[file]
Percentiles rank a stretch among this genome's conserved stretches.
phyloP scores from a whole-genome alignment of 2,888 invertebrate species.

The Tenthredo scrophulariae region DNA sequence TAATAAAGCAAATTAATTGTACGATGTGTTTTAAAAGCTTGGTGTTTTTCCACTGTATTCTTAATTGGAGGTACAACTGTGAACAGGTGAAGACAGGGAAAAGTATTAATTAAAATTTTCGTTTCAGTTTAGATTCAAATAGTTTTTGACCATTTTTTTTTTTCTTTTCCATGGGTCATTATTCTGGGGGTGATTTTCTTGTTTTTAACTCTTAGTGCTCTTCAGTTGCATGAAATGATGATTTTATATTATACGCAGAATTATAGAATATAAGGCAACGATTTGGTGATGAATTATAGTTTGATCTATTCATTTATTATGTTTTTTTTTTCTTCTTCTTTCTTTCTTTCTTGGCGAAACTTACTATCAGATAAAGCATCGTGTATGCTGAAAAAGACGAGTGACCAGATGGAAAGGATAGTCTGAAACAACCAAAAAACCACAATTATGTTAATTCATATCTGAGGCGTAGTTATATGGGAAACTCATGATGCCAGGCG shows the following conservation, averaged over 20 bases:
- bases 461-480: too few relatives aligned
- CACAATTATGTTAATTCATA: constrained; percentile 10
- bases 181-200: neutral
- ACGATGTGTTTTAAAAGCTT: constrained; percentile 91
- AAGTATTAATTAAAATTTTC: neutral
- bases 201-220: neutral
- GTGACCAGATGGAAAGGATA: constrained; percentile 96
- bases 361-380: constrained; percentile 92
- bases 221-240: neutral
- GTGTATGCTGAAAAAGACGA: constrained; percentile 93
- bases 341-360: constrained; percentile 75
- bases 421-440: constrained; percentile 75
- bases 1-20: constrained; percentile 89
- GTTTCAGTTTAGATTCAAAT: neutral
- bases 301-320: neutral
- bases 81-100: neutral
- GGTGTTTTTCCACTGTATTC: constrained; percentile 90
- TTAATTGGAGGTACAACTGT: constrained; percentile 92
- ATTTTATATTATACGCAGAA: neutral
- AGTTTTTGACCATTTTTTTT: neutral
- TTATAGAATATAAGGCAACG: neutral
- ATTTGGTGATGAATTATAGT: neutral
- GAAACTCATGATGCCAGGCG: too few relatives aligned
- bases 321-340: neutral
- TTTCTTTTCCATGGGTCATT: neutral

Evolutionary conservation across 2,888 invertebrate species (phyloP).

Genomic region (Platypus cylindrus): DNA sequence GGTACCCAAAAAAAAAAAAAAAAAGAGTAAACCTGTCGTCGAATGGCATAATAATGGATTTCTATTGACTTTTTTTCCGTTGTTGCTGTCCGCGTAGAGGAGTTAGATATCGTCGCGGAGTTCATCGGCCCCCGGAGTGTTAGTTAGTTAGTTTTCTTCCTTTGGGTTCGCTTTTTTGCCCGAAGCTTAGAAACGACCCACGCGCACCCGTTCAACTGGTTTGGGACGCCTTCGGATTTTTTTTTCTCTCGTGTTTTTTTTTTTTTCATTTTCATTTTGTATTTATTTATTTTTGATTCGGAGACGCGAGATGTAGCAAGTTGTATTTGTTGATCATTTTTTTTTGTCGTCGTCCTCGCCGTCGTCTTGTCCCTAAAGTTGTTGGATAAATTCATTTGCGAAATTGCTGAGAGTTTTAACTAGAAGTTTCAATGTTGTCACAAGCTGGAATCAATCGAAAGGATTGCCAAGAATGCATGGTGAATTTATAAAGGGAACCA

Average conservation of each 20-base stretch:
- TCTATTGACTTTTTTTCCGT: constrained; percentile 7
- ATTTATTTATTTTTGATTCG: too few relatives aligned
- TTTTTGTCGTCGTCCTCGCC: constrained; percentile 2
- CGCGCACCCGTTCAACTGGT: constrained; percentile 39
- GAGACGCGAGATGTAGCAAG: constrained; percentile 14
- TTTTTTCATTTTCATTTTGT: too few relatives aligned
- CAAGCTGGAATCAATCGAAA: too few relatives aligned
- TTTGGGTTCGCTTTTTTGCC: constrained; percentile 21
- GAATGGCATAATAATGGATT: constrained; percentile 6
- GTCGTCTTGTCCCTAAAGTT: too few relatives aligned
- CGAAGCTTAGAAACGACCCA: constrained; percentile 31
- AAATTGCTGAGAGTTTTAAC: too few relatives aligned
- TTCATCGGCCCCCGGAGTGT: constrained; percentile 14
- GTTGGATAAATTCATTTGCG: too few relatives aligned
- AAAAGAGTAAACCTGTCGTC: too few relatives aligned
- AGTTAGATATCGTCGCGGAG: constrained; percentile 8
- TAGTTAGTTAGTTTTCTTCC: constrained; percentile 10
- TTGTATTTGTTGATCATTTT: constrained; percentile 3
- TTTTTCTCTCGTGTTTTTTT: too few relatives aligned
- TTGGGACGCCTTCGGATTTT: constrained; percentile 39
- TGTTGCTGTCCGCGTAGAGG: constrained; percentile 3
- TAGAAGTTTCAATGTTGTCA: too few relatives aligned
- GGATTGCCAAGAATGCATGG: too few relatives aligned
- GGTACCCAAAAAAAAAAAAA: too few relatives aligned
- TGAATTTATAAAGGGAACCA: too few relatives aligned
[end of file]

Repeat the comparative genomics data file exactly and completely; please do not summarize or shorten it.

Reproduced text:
Percentiles rank a stretch among this genome's conserved stretches.
phyloP scores from a whole-genome alignment of 2,888 invertebrate species.

The Tenthredo scrophulariae region DNA sequence TAATAAAGCAAATTAATTGTACGATGTGTTTTAAAAGCTTGGTGTTTTTCCACTGTATTCTTAATTGGAGGTACAACTGTGAACAGGTGAAGACAGGGAAAAGTATTAATTAAAATTTTCGTTTCAGTTTAGATTCAAATAGTTTTTGACCATTTTTTTTTTTCTTTTCCATGGGTCATTATTCTGGGGGTGATTTTCTTGTTTTTAACTCTTAGTGCTCTTCAGTTGCATGAAATGATGATTTTATATTATACGCAGAATTATAGAATATAAGGCAACGATTTGGTGATGAATTATAGTTTGATCTATTCATTTATTATGTTTTTTTTTTCTTCTTCTTTCTTTCTTTCTTGGCGAAACTTACTATCAGATAAAGCATCGTGTATGCTGAAAAAGACGAGTGACCAGATGGAAAGGATAGTCTGAAACAACCAAAAAACCACAATTATGTTAATTCATATCTGAGGCGTAGTTATATGGGAAACTCATGATGCCAGGCG shows the following conservation, averaged over 20 bases:
- bases 461-480: too few relatives aligned
- CACAATTATGTTAATTCATA: constrained; percentile 10
- bases 181-200: neutral
- ACGATGTGTTTTAAAAGCTT: constrained; percentile 91
- AAGTATTAATTAAAATTTTC: neutral
- bases 201-220: neutral
- GTGACCAGATGGAAAGGATA: constrained; percentile 96
- bases 361-380: constrained; percentile 92
- bases 221-240: neutral
- GTGTATGCTGAAAAAGACGA: constrained; percentile 93
- bases 341-360: constrained; percentile 75
- bases 421-440: constrained; percentile 75
- bases 1-20: constrained; percentile 89
- GTTTCAGTTTAGATTCAAAT: neutral
- bases 301-320: neutral
- bases 81-100: neutral
- GGTGTTTTTCCACTGTATTC: constrained; percentile 90
- TTAATTGGAGGTACAACTGT: constrained; percentile 92
- ATTTTATATTATACGCAGAA: neutral
- AGTTTTTGACCATTTTTTTT: neutral
- TTATAGAATATAAGGCAACG: neutral
- ATTTGGTGATGAATTATAGT: neutral
- GAAACTCATGATGCCAGGCG: too few relatives aligned
- bases 321-340: neutral
- TTTCTTTTCCATGGGTCATT: neutral

Evolutionary conservation across 2,888 invertebrate species (phyloP).

Genomic region (Platypus cylindrus): DNA sequence GGTACCCAAAAAAAAAAAAAAAAAGAGTAAACCTGTCGTCGAATGGCATAATAATGGATTTCTATTGACTTTTTTTCCGTTGTTGCTGTCCGCGTAGAGGAGTTAGATATCGTCGCGGAGTTCATCGGCCCCCGGAGTGTTAGTTAGTTAGTTTTCTTCCTTTGGGTTCGCTTTTTTGCCCGAAGCTTAGAAACGACCCACGCGCACCCGTTCAACTGGTTTGGGACGCCTTCGGATTTTTTTTTCTCTCGTGTTTTTTTTTTTTTCATTTTCATTTTGTATTTATTTATTTTTGATTCGGAGACGCGAGATGTAGCAAGTTGTATTTGTTGATCATTTTTTTTTGTCGTCGTCCTCGCCGTCGTCTTGTCCCTAAAGTTGTTGGATAAATTCATTTGCGAAATTGCTGAGAGTTTTAACTAGAAGTTTCAATGTTGTCACAAGCTGGAATCAATCGAAAGGATTGCCAAGAATGCATGGTGAATTTATAAAGGGAACCA

Average conservation of each 20-base stretch:
- TCTATTGACTTTTTTTCCGT: constrained; percentile 7
- ATTTATTTATTTTTGATTCG: too few relatives aligned
- TTTTTGTCGTCGTCCTCGCC: constrained; percentile 2
- CGCGCACCCGTTCAACTGGT: constrained; percentile 39
- GAGACGCGAGATGTAGCAAG: constrained; percentile 14
- TTTTTTCATTTTCATTTTGT: too few relatives aligned
- CAAGCTGGAATCAATCGAAA: too few relatives aligned
- TTTGGGTTCGCTTTTTTGCC: constrained; percentile 21
- GAATGGCATAATAATGGATT: constrained; percentile 6
- GTCGTCTTGTCCCTAAAGTT: too few relatives aligned
- CGAAGCTTAGAAACGACCCA: constrained; percentile 31
- AAATTGCTGAGAGTTTTAAC: too few relatives aligned
- TTCATCGGCCCCCGGAGTGT: constrained; percentile 14
- GTTGGATAAATTCATTTGCG: too few relatives aligned
- AAAAGAGTAAACCTGTCGTC: too few relatives aligned
- AGTTAGATATCGTCGCGGAG: constrained; percentile 8
- TAGTTAGTTAGTTTTCTTCC: constrained; percentile 10
- TTGTATTTGTTGATCATTTT: constrained; percentile 3
- TTTTTCTCTCGTGTTTTTTT: too few relatives aligned
- TTGGGACGCCTTCGGATTTT: constrained; percentile 39
- TGTTGCTGTCCGCGTAGAGG: constrained; percentile 3
- TAGAAGTTTCAATGTTGTCA: too few relatives aligned
- GGATTGCCAAGAATGCATGG: too few relatives aligned
- GGTACCCAAAAAAAAAAAAA: too few relatives aligned
- TGAATTTATAAAGGGAACCA: too few relatives aligned